Cadet William Becker Hagan

This is part of a series of essays about the First World War casualties commemorated by the Commonwealth War Graves Commission in Massachusetts.

William Becker Hagan

I had to put my hand on the Bible and swear in the King’s name, but this did not bother me when I thought that after all it was for the one big cause.’[1]

After graduating high school, William Becker Hagan decided that he would serve as soon as he was able with the American Field Service in France. On his return to United States, he went to Canada and joined the Royal Air Force.

He was born on 12 February 1898 at Brookline, Massachusetts, the second child and eldest son of Oliver and Josephine Hagan—his father was from Alabama and worked as a leather salesman.[2] Bill Hagan was educated at the Huntington School and the Stone’s School before attending Phillips Academy, the prestigious  private boarding school for boys.

Immediately following his graduation, Hagan joined the American Field Service. Following precedent set in the Franco-Prussian War of 1870, the American community in Paris organized an ‘ambulance’—a military hospital—which was set up in Neuilly-sur-Seine, and volunteer ambulance drivers, driving motorized ambulances based on the Model-T Ford chassis, transported casualties from railheads to hospitals, mainly in northern France. By 1915 the French Army had taken control of these drivers and established the American Ambulance Field Service, which worked in direct support of the French Army in Champagne, at Verdun and in the Vosges. In 1916 the Field Service cuts its ties with the original hospital and after the United States entered the war the Field Service drivers began to be used by the French Army for driving tasks other than in support of the evacuation of casualties (the ambulance unit raised by Phillips Academy was used as a general transport unit after its arrival in France in May 1917). Now known as the American Field Service, it was largely amalgamated with the United States Army Ambulance Service from the end of 1917.[3]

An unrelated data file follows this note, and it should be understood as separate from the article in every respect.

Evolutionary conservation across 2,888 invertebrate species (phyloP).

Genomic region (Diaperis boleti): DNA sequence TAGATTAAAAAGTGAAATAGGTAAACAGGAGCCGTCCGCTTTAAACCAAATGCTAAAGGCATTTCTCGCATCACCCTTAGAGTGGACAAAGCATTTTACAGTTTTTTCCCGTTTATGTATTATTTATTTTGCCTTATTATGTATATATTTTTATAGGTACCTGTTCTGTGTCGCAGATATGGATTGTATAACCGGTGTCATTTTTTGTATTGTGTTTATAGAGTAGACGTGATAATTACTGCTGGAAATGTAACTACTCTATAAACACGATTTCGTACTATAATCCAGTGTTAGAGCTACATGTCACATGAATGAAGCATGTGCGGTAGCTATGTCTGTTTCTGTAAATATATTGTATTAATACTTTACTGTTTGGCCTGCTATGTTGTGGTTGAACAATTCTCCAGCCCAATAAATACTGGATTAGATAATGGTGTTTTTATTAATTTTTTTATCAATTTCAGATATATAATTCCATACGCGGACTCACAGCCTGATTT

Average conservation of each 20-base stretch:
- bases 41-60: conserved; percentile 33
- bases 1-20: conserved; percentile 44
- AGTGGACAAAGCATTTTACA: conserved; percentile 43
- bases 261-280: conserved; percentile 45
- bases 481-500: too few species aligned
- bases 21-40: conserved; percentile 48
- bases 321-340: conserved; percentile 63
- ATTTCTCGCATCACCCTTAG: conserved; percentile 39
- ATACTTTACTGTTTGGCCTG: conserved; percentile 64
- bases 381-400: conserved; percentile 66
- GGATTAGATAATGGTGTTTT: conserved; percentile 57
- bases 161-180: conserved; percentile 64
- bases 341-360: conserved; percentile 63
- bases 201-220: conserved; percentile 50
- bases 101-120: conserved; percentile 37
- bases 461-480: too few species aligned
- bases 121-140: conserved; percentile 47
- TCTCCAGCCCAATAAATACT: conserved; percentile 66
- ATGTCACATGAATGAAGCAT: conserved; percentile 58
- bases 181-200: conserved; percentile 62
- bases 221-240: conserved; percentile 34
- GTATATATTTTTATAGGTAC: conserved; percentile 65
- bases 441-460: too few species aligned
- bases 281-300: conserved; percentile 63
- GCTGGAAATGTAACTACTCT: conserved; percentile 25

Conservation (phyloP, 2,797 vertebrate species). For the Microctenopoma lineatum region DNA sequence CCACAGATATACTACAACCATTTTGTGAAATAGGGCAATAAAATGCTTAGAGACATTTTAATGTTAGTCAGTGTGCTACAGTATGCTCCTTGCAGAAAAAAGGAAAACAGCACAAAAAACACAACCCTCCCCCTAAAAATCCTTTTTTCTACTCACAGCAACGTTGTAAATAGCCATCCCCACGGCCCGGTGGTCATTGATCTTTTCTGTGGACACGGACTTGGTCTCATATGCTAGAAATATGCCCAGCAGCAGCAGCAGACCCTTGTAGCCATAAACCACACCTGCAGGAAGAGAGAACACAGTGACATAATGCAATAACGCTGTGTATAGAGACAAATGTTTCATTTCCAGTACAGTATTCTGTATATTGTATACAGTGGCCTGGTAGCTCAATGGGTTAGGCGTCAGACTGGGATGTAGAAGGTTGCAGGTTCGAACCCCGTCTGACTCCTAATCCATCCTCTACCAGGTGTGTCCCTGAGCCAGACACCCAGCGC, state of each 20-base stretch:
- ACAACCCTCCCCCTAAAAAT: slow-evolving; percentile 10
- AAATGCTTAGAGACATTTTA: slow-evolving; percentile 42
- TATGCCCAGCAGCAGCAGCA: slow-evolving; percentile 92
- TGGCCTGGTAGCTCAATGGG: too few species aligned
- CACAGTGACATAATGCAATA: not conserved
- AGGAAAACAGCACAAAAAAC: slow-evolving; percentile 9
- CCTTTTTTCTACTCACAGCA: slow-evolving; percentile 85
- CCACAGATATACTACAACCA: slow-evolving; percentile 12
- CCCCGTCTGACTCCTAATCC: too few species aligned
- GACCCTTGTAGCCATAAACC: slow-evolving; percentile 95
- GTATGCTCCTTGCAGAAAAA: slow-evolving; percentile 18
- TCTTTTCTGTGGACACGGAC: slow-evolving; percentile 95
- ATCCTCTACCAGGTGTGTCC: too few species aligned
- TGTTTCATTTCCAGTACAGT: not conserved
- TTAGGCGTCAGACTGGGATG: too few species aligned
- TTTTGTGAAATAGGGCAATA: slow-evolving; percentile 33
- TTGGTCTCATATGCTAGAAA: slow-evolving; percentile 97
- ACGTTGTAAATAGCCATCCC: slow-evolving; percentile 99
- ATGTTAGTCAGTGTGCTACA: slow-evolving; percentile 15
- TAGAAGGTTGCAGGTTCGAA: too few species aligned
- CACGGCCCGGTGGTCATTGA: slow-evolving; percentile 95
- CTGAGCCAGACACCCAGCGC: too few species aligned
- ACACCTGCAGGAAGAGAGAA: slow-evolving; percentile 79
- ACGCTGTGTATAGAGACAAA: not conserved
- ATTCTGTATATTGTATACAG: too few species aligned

An ambulance of the American Field Service

On 26 May 1917, Hagan joined Section 12 of the American Field Service.[4] The Section had been formed in Paris in February and, by the time Hagan joined, it was in the Argonne in support of the French 71st Division. This was a relatively quiet period for the Section and by October the process to bring it into the United States Army Ambulance Service was underway.[5] Hagan had now completed his six months’ service and returned to the United States aboard the SS St Paul on 26 November. He attempted unsuccessfully to join the Air Service, United States Army and, undaunted, travelled to Canada and enlisted for service as a flying cadet with the Royal Air Force on 18 April 1918.

While studying at the Cadet Wing at the University of Toronto—No. 4 School of Military Aeronautics—Hagan fell ill with influenza in early May and he died of pneumonia at the Military Base Hospital on 11 May 1918. His body was returned home and he was buried in Holyhood Cemetery, Brookline alongside his mother and maternal grandmother. The grave is near the centre of the cemetery in ‘Field of Hebron’, Grave 1559 and is marked by a private memorial.

The grave of William Becker Hagan

William Becker Hagan is commemorated on page 587 of the Canadian First World War Book of Remembrance; that page is displayed on 19 December. He is also commemorated in the memorial volume of the American Field Service,3 and in the Honor Roll of Phillips Academy, Andover; his name is inscribed on the southern wall of the Memorial Bell Tower, which was dedicated in June 1923.[6]

1. (Back) William Becker Hagan quoted in: Feuss, C M. (1919). Phillips Academy, Andover, In The Great War. New Haven: Yale University press. p 68.
2. (Back) Oliver Hagan (25 September 1856-26 February 1944) married Catherine Josephine Fitch (March 1869-23 March 1904) on 11 October 1894 at Newton Lower Falls: Elizabeth Oliver (later Saxe) (19 May 1895-30 April 1985); Oliver (18 December 1899-NK).
3. (Back) For more information on the American Field Service see:
Seymour, J W D (Ed). (1920). History of the American field service in France, ‘Friends of France’, 1914-1917. Volumes I, II, & III.
Hansen, A. (1996). Gentlemen Volunteers: The Story of the American Ambulance Drivers in the Great War. New York: Arcade Publishing.
4. (Back) For a short record of his service in France see: Seymour, J W D. (1921). Memorial volume of the American field service in France, ‘Friends of France’, 1914-1917. Boston: American Field Service. pp 81-82.
5. (Back) Seymour, History, Volume II (Op.Cit.) pp 43-62.
6. (Back) Feuss, (Op.Cit.) p 68. The Bell Tower was rededicated in 2006; The academy’s programme for that rededication may be found here.

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